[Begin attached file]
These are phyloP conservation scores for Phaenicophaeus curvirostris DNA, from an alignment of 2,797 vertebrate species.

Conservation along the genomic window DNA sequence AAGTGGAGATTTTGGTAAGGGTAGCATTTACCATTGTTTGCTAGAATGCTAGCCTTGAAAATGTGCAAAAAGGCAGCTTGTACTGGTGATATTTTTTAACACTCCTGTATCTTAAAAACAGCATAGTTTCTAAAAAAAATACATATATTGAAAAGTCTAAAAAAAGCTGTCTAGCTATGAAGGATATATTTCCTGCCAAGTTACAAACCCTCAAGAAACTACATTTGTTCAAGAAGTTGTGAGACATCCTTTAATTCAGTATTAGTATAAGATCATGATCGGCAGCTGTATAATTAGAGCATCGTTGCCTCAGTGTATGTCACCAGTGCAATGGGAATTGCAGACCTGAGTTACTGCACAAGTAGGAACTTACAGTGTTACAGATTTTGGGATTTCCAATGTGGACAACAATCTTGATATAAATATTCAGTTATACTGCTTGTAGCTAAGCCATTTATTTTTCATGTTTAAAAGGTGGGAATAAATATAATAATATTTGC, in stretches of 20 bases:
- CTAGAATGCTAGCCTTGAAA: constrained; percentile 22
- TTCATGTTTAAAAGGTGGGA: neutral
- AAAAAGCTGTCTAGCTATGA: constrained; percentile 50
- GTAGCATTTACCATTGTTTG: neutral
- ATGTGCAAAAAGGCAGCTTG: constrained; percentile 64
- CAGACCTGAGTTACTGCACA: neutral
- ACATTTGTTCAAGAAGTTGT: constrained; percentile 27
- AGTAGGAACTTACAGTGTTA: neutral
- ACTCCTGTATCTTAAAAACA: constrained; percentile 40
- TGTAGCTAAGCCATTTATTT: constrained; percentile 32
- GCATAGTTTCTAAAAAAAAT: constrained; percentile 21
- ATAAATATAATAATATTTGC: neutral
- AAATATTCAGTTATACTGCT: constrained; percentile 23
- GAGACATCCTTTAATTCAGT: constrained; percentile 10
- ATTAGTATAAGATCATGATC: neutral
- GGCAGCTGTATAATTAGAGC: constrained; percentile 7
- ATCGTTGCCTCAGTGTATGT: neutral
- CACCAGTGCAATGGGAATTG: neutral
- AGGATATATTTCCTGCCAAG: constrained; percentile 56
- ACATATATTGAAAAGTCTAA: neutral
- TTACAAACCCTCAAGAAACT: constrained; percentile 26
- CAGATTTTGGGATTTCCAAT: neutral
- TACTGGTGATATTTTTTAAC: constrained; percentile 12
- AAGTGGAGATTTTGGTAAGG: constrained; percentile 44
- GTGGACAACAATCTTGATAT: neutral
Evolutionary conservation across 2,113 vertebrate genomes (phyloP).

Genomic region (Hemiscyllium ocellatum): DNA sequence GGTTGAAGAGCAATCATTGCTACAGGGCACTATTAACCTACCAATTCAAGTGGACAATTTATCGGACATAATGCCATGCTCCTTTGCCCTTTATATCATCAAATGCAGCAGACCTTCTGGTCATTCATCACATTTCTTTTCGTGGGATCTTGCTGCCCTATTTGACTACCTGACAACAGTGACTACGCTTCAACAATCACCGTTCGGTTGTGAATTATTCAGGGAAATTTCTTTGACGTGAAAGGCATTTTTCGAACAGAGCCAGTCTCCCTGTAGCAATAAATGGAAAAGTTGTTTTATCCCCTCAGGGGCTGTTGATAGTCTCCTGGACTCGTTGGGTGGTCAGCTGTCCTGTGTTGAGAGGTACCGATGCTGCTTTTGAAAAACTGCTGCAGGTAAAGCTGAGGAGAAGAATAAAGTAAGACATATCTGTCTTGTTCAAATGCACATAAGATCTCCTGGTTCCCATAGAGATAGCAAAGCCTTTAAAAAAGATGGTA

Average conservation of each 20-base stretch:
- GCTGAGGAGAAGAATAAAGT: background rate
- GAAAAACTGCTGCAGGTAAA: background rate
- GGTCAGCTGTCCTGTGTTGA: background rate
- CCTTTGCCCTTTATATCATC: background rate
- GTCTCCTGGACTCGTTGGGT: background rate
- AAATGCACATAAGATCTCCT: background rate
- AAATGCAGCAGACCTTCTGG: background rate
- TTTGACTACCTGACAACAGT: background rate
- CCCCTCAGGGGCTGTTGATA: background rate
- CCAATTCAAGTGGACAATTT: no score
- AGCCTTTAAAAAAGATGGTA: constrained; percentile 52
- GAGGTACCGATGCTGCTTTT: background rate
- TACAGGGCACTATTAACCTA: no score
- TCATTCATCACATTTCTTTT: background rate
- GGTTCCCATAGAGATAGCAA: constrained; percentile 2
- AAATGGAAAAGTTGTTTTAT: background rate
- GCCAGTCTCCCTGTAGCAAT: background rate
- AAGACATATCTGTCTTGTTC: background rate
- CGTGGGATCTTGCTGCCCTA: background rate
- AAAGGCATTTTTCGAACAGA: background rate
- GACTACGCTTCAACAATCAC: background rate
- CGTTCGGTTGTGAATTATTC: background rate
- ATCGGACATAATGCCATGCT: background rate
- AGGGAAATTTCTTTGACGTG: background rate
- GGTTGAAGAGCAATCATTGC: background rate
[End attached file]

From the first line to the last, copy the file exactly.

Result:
These are phyloP conservation scores for Phaenicophaeus curvirostris DNA, from an alignment of 2,797 vertebrate species.

Conservation along the genomic window DNA sequence AAGTGGAGATTTTGGTAAGGGTAGCATTTACCATTGTTTGCTAGAATGCTAGCCTTGAAAATGTGCAAAAAGGCAGCTTGTACTGGTGATATTTTTTAACACTCCTGTATCTTAAAAACAGCATAGTTTCTAAAAAAAATACATATATTGAAAAGTCTAAAAAAAGCTGTCTAGCTATGAAGGATATATTTCCTGCCAAGTTACAAACCCTCAAGAAACTACATTTGTTCAAGAAGTTGTGAGACATCCTTTAATTCAGTATTAGTATAAGATCATGATCGGCAGCTGTATAATTAGAGCATCGTTGCCTCAGTGTATGTCACCAGTGCAATGGGAATTGCAGACCTGAGTTACTGCACAAGTAGGAACTTACAGTGTTACAGATTTTGGGATTTCCAATGTGGACAACAATCTTGATATAAATATTCAGTTATACTGCTTGTAGCTAAGCCATTTATTTTTCATGTTTAAAAGGTGGGAATAAATATAATAATATTTGC, in stretches of 20 bases:
- CTAGAATGCTAGCCTTGAAA: constrained; percentile 22
- TTCATGTTTAAAAGGTGGGA: neutral
- AAAAAGCTGTCTAGCTATGA: constrained; percentile 50
- GTAGCATTTACCATTGTTTG: neutral
- ATGTGCAAAAAGGCAGCTTG: constrained; percentile 64
- CAGACCTGAGTTACTGCACA: neutral
- ACATTTGTTCAAGAAGTTGT: constrained; percentile 27
- AGTAGGAACTTACAGTGTTA: neutral
- ACTCCTGTATCTTAAAAACA: constrained; percentile 40
- TGTAGCTAAGCCATTTATTT: constrained; percentile 32
- GCATAGTTTCTAAAAAAAAT: constrained; percentile 21
- ATAAATATAATAATATTTGC: neutral
- AAATATTCAGTTATACTGCT: constrained; percentile 23
- GAGACATCCTTTAATTCAGT: constrained; percentile 10
- ATTAGTATAAGATCATGATC: neutral
- GGCAGCTGTATAATTAGAGC: constrained; percentile 7
- ATCGTTGCCTCAGTGTATGT: neutral
- CACCAGTGCAATGGGAATTG: neutral
- AGGATATATTTCCTGCCAAG: constrained; percentile 56
- ACATATATTGAAAAGTCTAA: neutral
- TTACAAACCCTCAAGAAACT: constrained; percentile 26
- CAGATTTTGGGATTTCCAAT: neutral
- TACTGGTGATATTTTTTAAC: constrained; percentile 12
- AAGTGGAGATTTTGGTAAGG: constrained; percentile 44
- GTGGACAACAATCTTGATAT: neutral
Evolutionary conservation across 2,113 vertebrate genomes (phyloP).

Genomic region (Hemiscyllium ocellatum): DNA sequence GGTTGAAGAGCAATCATTGCTACAGGGCACTATTAACCTACCAATTCAAGTGGACAATTTATCGGACATAATGCCATGCTCCTTTGCCCTTTATATCATCAAATGCAGCAGACCTTCTGGTCATTCATCACATTTCTTTTCGTGGGATCTTGCTGCCCTATTTGACTACCTGACAACAGTGACTACGCTTCAACAATCACCGTTCGGTTGTGAATTATTCAGGGAAATTTCTTTGACGTGAAAGGCATTTTTCGAACAGAGCCAGTCTCCCTGTAGCAATAAATGGAAAAGTTGTTTTATCCCCTCAGGGGCTGTTGATAGTCTCCTGGACTCGTTGGGTGGTCAGCTGTCCTGTGTTGAGAGGTACCGATGCTGCTTTTGAAAAACTGCTGCAGGTAAAGCTGAGGAGAAGAATAAAGTAAGACATATCTGTCTTGTTCAAATGCACATAAGATCTCCTGGTTCCCATAGAGATAGCAAAGCCTTTAAAAAAGATGGTA

Average conservation of each 20-base stretch:
- GCTGAGGAGAAGAATAAAGT: background rate
- GAAAAACTGCTGCAGGTAAA: background rate
- GGTCAGCTGTCCTGTGTTGA: background rate
- CCTTTGCCCTTTATATCATC: background rate
- GTCTCCTGGACTCGTTGGGT: background rate
- AAATGCACATAAGATCTCCT: background rate
- AAATGCAGCAGACCTTCTGG: background rate
- TTTGACTACCTGACAACAGT: background rate
- CCCCTCAGGGGCTGTTGATA: background rate
- CCAATTCAAGTGGACAATTT: no score
- AGCCTTTAAAAAAGATGGTA: constrained; percentile 52
- GAGGTACCGATGCTGCTTTT: background rate
- TACAGGGCACTATTAACCTA: no score
- TCATTCATCACATTTCTTTT: background rate
- GGTTCCCATAGAGATAGCAA: constrained; percentile 2
- AAATGGAAAAGTTGTTTTAT: background rate
- GCCAGTCTCCCTGTAGCAAT: background rate
- AAGACATATCTGTCTTGTTC: background rate
- CGTGGGATCTTGCTGCCCTA: background rate
- AAAGGCATTTTTCGAACAGA: background rate
- GACTACGCTTCAACAATCAC: background rate
- CGTTCGGTTGTGAATTATTC: background rate
- ATCGGACATAATGCCATGCT: background rate
- AGGGAAATTTCTTTGACGTG: background rate
- GGTTGAAGAGCAATCATTGC: background rate